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Weekend Soundtrack – Gela Gajda

This is a repost from the lost posting of 29 July 2011  (with an added link or two).


Gela Festival and Sveti Iliya's chapel.

Gela Festival and Sveti Iliya’s chapel.

Ah, to be in Gela at Ilinden ….  Now that we have known the pleasure, we want to go every year (but, shhh, don’t tell as we’d like it to stay just the way it is).  Ilinden is either July 20th or August 2nd depending on which calendar you favor.

Here’s a taste of the festival at Gela from a previous year  (Yes, you heard the announcer fire a pistol!)

Ilinden is the name of a holiday special in Bulgaria for two reasons, one religious and one political.  St. Elijah, otherwise known as Sveti Iliya, is associated with the earlier Slavic God Perun (see Crossroads post from June 1 for more mythology). Perun is the god of thunder, fire and lighting who rides a chariot pulled by a goat and you may recall that Elijah went up to heaven in a chariot of fire. Perun deserves his own post so for now suffice it to say that the small chapel in the beautiful meadow at Gela is dedicated to St. Elijah and that the fantastic festival is held on the weekend closest to Ilinden.

St Elijah as seen in the church in Shiroka Luka (just down the hill from Gela).

St Elijah as seen in the church in Shiroka Luka (just down the hill from Gela).

It’s tricky to talk about the political side without favoring one group or another.  I’ll just say that the Ilinden holiday is celebrated in Bulgaria & Macedonia because of an uprising in 1903 against the rulers at the time, the Ottomans, which very briefly established an independent republic centered around Krushevo in present-day Macedonia.  The Ottoman response to the uprising created much discussion in Western Europe about the treatment of Christian subjects of the Empire. We’re singers, not historians, so I’ll leave it there.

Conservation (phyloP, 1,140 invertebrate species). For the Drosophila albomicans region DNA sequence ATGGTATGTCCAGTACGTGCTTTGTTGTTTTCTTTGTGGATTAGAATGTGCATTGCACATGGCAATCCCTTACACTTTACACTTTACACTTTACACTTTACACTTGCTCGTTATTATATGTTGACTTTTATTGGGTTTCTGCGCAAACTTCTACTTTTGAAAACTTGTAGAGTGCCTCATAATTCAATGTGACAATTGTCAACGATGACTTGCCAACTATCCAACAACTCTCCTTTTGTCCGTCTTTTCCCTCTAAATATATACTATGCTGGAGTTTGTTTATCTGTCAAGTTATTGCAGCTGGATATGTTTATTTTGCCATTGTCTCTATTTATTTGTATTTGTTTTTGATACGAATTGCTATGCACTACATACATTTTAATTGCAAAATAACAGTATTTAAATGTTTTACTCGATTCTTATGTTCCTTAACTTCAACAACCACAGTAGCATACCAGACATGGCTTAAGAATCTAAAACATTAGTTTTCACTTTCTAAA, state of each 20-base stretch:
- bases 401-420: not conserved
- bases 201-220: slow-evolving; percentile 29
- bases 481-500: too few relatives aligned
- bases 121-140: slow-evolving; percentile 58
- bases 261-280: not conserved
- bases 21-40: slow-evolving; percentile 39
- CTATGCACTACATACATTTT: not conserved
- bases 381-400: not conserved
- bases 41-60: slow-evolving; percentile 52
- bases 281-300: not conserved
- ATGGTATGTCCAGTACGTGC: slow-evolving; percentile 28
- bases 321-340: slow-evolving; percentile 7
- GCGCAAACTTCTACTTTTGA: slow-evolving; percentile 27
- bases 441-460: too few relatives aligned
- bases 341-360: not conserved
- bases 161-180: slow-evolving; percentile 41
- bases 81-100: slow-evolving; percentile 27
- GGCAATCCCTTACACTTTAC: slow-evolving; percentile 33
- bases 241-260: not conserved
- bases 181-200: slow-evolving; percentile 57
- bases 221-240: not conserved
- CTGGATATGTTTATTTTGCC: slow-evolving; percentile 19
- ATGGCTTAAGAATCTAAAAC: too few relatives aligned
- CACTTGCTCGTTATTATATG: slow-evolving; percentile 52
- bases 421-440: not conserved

Ilinden is thus festival-time in Bulgaria and Gela is the festival where our hearts are.  On the face of it, the festival is a competition for up and coming gajdarche to show their stuff in front of their peers.  The festival is really for the local kaba gajda players, but competitors have been spotted playing bagpipes from Hungary and other non-Rhodope-mountain regions.  For my part, I think the festival is about enjoying hearing a bagpipe outdoors in the mountain air.  To paraphrase, all music is local, and Gela is about local music by local people.  Never mind that the scenery, the food (and even the portable toilets) are amazing!

I’ll give you a little taste of our 2010 visit in photos, with the hope of posting some videos in the future.

Campers near the Gela meadow, August 2010.